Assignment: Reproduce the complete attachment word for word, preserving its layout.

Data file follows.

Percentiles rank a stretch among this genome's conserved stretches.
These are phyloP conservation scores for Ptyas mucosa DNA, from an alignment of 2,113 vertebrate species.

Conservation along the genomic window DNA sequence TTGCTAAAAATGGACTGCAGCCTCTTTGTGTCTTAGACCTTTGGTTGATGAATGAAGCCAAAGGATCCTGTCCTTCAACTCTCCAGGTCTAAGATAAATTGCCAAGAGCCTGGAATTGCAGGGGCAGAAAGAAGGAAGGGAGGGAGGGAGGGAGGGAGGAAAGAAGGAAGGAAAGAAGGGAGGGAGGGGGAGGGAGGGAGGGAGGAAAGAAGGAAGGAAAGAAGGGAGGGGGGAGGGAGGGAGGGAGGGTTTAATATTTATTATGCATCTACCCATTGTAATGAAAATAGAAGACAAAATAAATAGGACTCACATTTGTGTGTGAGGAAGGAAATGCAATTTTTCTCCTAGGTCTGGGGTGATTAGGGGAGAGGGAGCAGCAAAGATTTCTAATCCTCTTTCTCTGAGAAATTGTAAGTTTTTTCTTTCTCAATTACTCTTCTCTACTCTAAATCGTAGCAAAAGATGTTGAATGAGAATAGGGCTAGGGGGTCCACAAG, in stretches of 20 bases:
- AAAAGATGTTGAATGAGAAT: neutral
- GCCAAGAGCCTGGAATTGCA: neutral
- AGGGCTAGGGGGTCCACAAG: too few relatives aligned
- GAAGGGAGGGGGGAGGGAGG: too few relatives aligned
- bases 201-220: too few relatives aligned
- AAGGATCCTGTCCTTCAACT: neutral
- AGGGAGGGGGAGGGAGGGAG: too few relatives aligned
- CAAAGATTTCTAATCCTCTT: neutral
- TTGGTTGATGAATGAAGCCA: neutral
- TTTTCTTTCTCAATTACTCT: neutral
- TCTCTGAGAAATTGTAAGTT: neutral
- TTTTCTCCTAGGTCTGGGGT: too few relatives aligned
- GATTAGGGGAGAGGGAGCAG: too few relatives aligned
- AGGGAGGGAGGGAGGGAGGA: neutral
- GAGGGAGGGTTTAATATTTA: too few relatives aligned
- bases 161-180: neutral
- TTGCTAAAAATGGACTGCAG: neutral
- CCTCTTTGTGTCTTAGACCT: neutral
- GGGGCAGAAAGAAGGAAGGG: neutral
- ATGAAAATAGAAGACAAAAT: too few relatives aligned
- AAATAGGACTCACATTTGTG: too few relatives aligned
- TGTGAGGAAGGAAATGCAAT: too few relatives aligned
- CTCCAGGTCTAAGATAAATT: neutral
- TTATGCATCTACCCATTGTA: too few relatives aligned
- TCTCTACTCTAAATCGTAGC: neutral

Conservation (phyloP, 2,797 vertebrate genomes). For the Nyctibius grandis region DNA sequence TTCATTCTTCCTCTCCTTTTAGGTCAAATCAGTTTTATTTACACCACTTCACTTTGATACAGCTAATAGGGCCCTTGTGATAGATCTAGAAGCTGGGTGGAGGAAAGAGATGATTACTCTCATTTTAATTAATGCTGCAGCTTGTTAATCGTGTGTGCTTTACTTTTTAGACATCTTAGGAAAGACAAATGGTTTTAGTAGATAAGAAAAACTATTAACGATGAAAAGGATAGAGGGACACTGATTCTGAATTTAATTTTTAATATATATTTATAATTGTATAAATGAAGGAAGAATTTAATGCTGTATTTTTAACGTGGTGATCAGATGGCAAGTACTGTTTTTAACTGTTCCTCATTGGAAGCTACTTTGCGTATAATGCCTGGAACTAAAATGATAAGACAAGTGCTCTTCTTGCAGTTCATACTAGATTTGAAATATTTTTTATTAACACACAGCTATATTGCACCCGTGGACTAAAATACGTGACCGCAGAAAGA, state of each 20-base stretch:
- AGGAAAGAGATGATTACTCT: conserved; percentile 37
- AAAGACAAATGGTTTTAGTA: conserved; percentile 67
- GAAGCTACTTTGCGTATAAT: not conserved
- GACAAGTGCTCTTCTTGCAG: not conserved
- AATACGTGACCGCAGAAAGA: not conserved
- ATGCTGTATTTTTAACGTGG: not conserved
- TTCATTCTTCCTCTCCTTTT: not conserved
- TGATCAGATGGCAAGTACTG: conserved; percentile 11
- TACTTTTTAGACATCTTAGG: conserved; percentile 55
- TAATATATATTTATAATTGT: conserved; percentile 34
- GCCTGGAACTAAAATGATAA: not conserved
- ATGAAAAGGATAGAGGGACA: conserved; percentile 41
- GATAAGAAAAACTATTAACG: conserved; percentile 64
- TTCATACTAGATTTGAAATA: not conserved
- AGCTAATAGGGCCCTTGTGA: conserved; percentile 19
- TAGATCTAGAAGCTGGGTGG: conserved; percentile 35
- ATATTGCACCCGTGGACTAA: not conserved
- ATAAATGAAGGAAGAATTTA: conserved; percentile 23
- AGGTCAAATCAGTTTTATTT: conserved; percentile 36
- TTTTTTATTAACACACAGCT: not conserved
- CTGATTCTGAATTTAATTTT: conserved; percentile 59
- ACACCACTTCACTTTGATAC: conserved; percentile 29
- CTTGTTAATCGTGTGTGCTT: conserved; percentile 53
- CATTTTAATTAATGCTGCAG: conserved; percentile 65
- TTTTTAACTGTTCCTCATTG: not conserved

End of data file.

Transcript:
Percentiles rank a stretch among this genome's conserved stretches.
These are phyloP conservation scores for Ptyas mucosa DNA, from an alignment of 2,113 vertebrate species.

Conservation along the genomic window DNA sequence TTGCTAAAAATGGACTGCAGCCTCTTTGTGTCTTAGACCTTTGGTTGATGAATGAAGCCAAAGGATCCTGTCCTTCAACTCTCCAGGTCTAAGATAAATTGCCAAGAGCCTGGAATTGCAGGGGCAGAAAGAAGGAAGGGAGGGAGGGAGGGAGGGAGGAAAGAAGGAAGGAAAGAAGGGAGGGAGGGGGAGGGAGGGAGGGAGGAAAGAAGGAAGGAAAGAAGGGAGGGGGGAGGGAGGGAGGGAGGGTTTAATATTTATTATGCATCTACCCATTGTAATGAAAATAGAAGACAAAATAAATAGGACTCACATTTGTGTGTGAGGAAGGAAATGCAATTTTTCTCCTAGGTCTGGGGTGATTAGGGGAGAGGGAGCAGCAAAGATTTCTAATCCTCTTTCTCTGAGAAATTGTAAGTTTTTTCTTTCTCAATTACTCTTCTCTACTCTAAATCGTAGCAAAAGATGTTGAATGAGAATAGGGCTAGGGGGTCCACAAG, in stretches of 20 bases:
- AAAAGATGTTGAATGAGAAT: neutral
- GCCAAGAGCCTGGAATTGCA: neutral
- AGGGCTAGGGGGTCCACAAG: too few relatives aligned
- GAAGGGAGGGGGGAGGGAGG: too few relatives aligned
- bases 201-220: too few relatives aligned
- AAGGATCCTGTCCTTCAACT: neutral
- AGGGAGGGGGAGGGAGGGAG: too few relatives aligned
- CAAAGATTTCTAATCCTCTT: neutral
- TTGGTTGATGAATGAAGCCA: neutral
- TTTTCTTTCTCAATTACTCT: neutral
- TCTCTGAGAAATTGTAAGTT: neutral
- TTTTCTCCTAGGTCTGGGGT: too few relatives aligned
- GATTAGGGGAGAGGGAGCAG: too few relatives aligned
- AGGGAGGGAGGGAGGGAGGA: neutral
- GAGGGAGGGTTTAATATTTA: too few relatives aligned
- bases 161-180: neutral
- TTGCTAAAAATGGACTGCAG: neutral
- CCTCTTTGTGTCTTAGACCT: neutral
- GGGGCAGAAAGAAGGAAGGG: neutral
- ATGAAAATAGAAGACAAAAT: too few relatives aligned
- AAATAGGACTCACATTTGTG: too few relatives aligned
- TGTGAGGAAGGAAATGCAAT: too few relatives aligned
- CTCCAGGTCTAAGATAAATT: neutral
- TTATGCATCTACCCATTGTA: too few relatives aligned
- TCTCTACTCTAAATCGTAGC: neutral

Conservation (phyloP, 2,797 vertebrate genomes). For the Nyctibius grandis region DNA sequence TTCATTCTTCCTCTCCTTTTAGGTCAAATCAGTTTTATTTACACCACTTCACTTTGATACAGCTAATAGGGCCCTTGTGATAGATCTAGAAGCTGGGTGGAGGAAAGAGATGATTACTCTCATTTTAATTAATGCTGCAGCTTGTTAATCGTGTGTGCTTTACTTTTTAGACATCTTAGGAAAGACAAATGGTTTTAGTAGATAAGAAAAACTATTAACGATGAAAAGGATAGAGGGACACTGATTCTGAATTTAATTTTTAATATATATTTATAATTGTATAAATGAAGGAAGAATTTAATGCTGTATTTTTAACGTGGTGATCAGATGGCAAGTACTGTTTTTAACTGTTCCTCATTGGAAGCTACTTTGCGTATAATGCCTGGAACTAAAATGATAAGACAAGTGCTCTTCTTGCAGTTCATACTAGATTTGAAATATTTTTTATTAACACACAGCTATATTGCACCCGTGGACTAAAATACGTGACCGCAGAAAGA, state of each 20-base stretch:
- AGGAAAGAGATGATTACTCT: conserved; percentile 37
- AAAGACAAATGGTTTTAGTA: conserved; percentile 67
- GAAGCTACTTTGCGTATAAT: not conserved
- GACAAGTGCTCTTCTTGCAG: not conserved
- AATACGTGACCGCAGAAAGA: not conserved
- ATGCTGTATTTTTAACGTGG: not conserved
- TTCATTCTTCCTCTCCTTTT: not conserved
- TGATCAGATGGCAAGTACTG: conserved; percentile 11
- TACTTTTTAGACATCTTAGG: conserved; percentile 55
- TAATATATATTTATAATTGT: conserved; percentile 34
- GCCTGGAACTAAAATGATAA: not conserved
- ATGAAAAGGATAGAGGGACA: conserved; percentile 41
- GATAAGAAAAACTATTAACG: conserved; percentile 64
- TTCATACTAGATTTGAAATA: not conserved
- AGCTAATAGGGCCCTTGTGA: conserved; percentile 19
- TAGATCTAGAAGCTGGGTGG: conserved; percentile 35
- ATATTGCACCCGTGGACTAA: not conserved
- ATAAATGAAGGAAGAATTTA: conserved; percentile 23
- AGGTCAAATCAGTTTTATTT: conserved; percentile 36
- TTTTTTATTAACACACAGCT: not conserved
- CTGATTCTGAATTTAATTTT: conserved; percentile 59
- ACACCACTTCACTTTGATAC: conserved; percentile 29
- CTTGTTAATCGTGTGTGCTT: conserved; percentile 53
- CATTTTAATTAATGCTGCAG: conserved; percentile 65
- TTTTTAACTGTTCCTCATTG: not conserved